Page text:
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Waters, Donald Edward (1922–1974)

by David Huggonson

This article was published in Australian Dictionary of Biography, Volume 16, (MUP), 2002

Donald Edward Waters (1922-1974), Aboriginal soldier and shearer, was born on 20 July 1922 at the Euraba Aboriginal Station, near Boomi, New South Wales, third child of Donald Waters, labourer, and his wife Grace, née Bennett, both born in New South Wales. His parents were of mixed Aboriginal and European descent. The boy was always known in the family as 'Jim', possibly to avoid confusion with his father. He attended Toomelah Aboriginal School until 1932 when the family moved to Nindigully, south-east of St George, Queensland, and he completed his education at the local one-teacher school.

At age 14 Waters started work with his father, ringbarking, fencing and yard building. He was later employed on Balagna station as a general labourer earning twelve shillings and six pence for a six-day week. To increase his income, he turned to contract shearing. On 9 July 1942 he was mobilized in the Militia, the authorities ignoring his Aboriginal features because of the extreme manpower shortage. Attached to the 4th Infantry Training Battalion, based at Warwick, in April 1943 he was removed from a jungle-warfare course as unsuitable. He immediately asked for a transfer to the Australian Imperial Force; his request was granted on 24 April.

While recovering from a fractured right hand suffered in May 1943, Waters volunteered to join a group of soldiers who were to be deliberately infected with malaria, under experimental conditions, in order to test the efficacy of different drugs in treating the disease. Volunteers were required to be physically fit, mentally stable, and free from venereal disease, asthma, jaundice and previous exposure to malaria. Clinical trials at Cairns and on the Atherton Tableland demonstrated the suppressive and curative powers of Atebrin, and led to measures that dramatically reduced the incidence of malaria among allied servicemen. Waters and his fellow human 'guinea pigs' were formally commended (1945) by the commander-in-chief, General Sir Thomas Blamey, 'for distinguished services in the South-West Pacific Area'.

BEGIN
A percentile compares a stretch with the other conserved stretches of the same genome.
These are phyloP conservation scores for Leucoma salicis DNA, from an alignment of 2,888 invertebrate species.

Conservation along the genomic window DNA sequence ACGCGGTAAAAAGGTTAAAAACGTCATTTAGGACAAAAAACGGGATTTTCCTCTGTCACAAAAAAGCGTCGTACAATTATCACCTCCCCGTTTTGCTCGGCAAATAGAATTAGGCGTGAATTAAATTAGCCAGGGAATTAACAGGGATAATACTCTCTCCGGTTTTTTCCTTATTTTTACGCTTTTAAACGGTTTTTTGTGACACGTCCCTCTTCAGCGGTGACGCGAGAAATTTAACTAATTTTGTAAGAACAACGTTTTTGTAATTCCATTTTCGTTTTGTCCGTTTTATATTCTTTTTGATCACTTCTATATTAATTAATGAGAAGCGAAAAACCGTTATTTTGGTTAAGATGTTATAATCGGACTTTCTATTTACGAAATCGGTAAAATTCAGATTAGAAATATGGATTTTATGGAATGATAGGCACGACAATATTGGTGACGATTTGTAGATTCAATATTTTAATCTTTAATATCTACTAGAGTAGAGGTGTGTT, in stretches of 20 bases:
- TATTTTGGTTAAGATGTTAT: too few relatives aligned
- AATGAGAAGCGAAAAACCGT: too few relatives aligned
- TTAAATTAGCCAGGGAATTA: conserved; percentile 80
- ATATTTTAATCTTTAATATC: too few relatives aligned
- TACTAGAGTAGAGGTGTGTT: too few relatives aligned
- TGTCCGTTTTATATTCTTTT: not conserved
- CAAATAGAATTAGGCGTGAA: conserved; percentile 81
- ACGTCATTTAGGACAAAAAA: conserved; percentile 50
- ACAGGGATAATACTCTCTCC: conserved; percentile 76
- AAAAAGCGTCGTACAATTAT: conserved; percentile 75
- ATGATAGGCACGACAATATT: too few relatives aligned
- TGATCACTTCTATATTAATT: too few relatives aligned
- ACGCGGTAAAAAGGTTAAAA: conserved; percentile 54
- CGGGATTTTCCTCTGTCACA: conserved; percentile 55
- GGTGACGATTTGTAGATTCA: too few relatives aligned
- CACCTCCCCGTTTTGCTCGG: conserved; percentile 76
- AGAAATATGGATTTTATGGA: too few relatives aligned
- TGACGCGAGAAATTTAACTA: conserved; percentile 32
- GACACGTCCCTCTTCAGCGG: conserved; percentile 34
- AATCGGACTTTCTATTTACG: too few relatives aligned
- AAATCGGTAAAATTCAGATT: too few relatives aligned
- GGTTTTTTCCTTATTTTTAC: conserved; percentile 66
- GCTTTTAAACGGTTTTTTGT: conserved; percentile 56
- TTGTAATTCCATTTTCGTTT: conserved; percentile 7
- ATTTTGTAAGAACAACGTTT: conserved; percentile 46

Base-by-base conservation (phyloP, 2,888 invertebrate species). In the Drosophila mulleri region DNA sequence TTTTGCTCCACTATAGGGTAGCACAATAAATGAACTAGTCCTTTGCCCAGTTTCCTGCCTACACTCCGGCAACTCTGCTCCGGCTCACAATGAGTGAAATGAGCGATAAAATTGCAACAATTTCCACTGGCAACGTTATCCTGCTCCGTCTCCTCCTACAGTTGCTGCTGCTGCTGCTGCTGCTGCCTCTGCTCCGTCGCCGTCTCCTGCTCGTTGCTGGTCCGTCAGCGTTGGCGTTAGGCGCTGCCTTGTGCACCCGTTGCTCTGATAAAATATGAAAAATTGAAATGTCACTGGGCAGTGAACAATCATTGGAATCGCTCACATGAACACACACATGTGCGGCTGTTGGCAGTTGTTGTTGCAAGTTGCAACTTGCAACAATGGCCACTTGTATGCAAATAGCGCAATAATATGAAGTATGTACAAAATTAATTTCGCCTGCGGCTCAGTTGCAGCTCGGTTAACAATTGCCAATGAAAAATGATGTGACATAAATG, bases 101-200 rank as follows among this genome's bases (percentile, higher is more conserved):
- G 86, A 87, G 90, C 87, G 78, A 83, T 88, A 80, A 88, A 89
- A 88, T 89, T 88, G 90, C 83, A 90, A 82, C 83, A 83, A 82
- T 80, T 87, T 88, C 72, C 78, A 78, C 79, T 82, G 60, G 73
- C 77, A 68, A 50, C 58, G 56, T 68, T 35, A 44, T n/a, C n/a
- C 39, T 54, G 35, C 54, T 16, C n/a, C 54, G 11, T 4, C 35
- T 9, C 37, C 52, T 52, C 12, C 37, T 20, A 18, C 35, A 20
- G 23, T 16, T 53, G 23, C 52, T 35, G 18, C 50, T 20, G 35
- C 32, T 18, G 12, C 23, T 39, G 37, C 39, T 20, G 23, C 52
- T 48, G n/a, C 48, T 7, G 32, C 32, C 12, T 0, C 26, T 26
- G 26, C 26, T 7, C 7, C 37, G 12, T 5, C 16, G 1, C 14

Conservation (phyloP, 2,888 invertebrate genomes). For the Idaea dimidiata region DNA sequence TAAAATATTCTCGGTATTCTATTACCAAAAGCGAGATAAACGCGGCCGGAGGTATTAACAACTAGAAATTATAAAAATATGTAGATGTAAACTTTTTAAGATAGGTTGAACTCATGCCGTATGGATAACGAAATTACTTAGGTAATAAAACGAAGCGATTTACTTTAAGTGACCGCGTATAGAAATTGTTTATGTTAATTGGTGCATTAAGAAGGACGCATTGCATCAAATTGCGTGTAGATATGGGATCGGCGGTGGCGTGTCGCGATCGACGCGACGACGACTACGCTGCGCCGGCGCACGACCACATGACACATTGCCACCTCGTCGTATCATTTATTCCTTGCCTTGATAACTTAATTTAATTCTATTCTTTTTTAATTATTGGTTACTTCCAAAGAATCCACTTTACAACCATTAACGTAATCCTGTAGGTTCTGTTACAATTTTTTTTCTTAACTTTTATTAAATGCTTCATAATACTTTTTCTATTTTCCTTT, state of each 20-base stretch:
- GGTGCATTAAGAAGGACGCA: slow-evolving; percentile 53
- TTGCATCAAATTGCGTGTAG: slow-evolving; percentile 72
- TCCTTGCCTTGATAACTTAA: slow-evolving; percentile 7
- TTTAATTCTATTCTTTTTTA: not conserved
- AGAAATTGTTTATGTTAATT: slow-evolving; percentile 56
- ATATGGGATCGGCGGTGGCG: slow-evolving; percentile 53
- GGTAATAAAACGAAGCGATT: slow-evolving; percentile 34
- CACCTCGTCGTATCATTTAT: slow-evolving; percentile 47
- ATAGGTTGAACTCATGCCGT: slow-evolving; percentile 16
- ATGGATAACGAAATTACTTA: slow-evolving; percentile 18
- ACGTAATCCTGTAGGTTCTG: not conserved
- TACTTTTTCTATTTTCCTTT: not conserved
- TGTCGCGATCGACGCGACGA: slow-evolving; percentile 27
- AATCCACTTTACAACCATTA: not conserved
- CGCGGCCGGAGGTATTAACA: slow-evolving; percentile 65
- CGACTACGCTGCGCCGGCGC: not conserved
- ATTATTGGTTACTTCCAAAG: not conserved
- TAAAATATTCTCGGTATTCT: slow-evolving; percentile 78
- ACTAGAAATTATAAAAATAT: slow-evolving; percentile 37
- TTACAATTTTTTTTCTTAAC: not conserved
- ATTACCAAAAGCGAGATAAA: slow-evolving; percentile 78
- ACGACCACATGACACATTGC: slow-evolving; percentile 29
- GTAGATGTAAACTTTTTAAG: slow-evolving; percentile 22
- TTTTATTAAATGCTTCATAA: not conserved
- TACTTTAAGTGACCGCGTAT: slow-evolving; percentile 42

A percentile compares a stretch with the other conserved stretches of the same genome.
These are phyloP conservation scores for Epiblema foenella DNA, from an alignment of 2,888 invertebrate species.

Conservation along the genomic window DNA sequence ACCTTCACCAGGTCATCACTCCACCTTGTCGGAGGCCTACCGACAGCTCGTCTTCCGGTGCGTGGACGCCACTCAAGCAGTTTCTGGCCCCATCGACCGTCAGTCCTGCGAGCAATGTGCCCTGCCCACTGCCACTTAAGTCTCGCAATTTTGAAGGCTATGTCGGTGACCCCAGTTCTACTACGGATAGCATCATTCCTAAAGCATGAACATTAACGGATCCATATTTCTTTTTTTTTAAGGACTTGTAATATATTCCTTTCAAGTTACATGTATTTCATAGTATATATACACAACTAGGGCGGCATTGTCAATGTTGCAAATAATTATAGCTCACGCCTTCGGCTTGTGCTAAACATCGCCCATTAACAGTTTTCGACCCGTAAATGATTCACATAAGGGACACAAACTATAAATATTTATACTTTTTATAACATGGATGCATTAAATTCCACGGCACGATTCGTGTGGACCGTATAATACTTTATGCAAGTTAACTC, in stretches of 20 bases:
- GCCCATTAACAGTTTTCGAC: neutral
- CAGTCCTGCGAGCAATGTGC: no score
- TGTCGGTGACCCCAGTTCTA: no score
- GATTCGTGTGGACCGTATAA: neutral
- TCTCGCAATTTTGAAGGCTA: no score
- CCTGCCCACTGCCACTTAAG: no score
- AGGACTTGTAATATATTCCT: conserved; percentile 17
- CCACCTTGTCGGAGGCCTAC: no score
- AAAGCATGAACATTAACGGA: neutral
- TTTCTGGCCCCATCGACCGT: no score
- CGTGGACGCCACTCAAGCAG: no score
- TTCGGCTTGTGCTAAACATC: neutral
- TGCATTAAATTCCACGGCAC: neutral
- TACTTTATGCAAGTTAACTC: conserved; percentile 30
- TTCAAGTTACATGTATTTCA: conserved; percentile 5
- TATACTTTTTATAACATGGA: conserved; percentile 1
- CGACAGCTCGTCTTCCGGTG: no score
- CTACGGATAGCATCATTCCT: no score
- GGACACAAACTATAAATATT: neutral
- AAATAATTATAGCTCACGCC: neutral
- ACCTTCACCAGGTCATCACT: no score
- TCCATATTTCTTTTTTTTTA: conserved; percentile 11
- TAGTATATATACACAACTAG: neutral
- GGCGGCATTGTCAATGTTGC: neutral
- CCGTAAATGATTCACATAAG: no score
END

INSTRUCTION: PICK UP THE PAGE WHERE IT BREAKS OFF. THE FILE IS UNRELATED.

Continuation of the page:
In March 1944 Waters was fit enough to reattempt, and pass, jungle-warfare training. He was posted to the 2nd/23rd Battalion in May. Sailing from Cairns in April 1945, the unit took part in the landing on Tarakan Island, Borneo, on 1 May. The 2nd/23rd was involved in periods of heavy fighting to mid-June, and then in mopping-up operations until hostilities ceased on 15 August. Donald's younger brother Leonard (d.1993) flew Kittyhawks with No.78 Squadron, Royal Australian Air Force, in support of the troops on the ground in Borneo. From February 1946 to January 1947 Private Waters served in the 122nd Transport Platoon with the British Commonwealth Occupation Force, Japan. He was discharged from the army on 18 February in Sydney.

Waters returned to northern New South Wales and resumed work as a shearer. At the Aboriginal Station, Boggabilla, on 23 May 1949 he married with Anglican rites 18-year-old Ruby Orcher. They later lived at Tamworth. Survived by his wife, and their two daughters and four sons, he died of respiratory failure on 16 September 1974 at Tamworth and was buried in the lawn cemetery.

Select Bibliography

  • A. S. Walker, Clinical Problems of War (Canb, 1952)
  • Chronicle (Toowoomba), 2 Dec 1981
  • war diary, 2/23rd Battalion, AWM 52, item 8/3/23 (Australian War Memorial)
  • Recognition Malaria Experiment Volunteers, AWM 119, item 77 (Australian War Memorial).

Citation details

David Huggonson, 'Waters, Donald Edward (1922–1974)', Australian Dictionary of Biography, National Centre of Biography, Australian National University, http://adb.anu.edu.au/biography/waters-donald-edward-11972/text21461, published first in hardcopy 2002, accessed online 19 November 2017.

This article was first published in hardcopy in Australian Dictionary of Biography, Volume 16, (MUP), 2002

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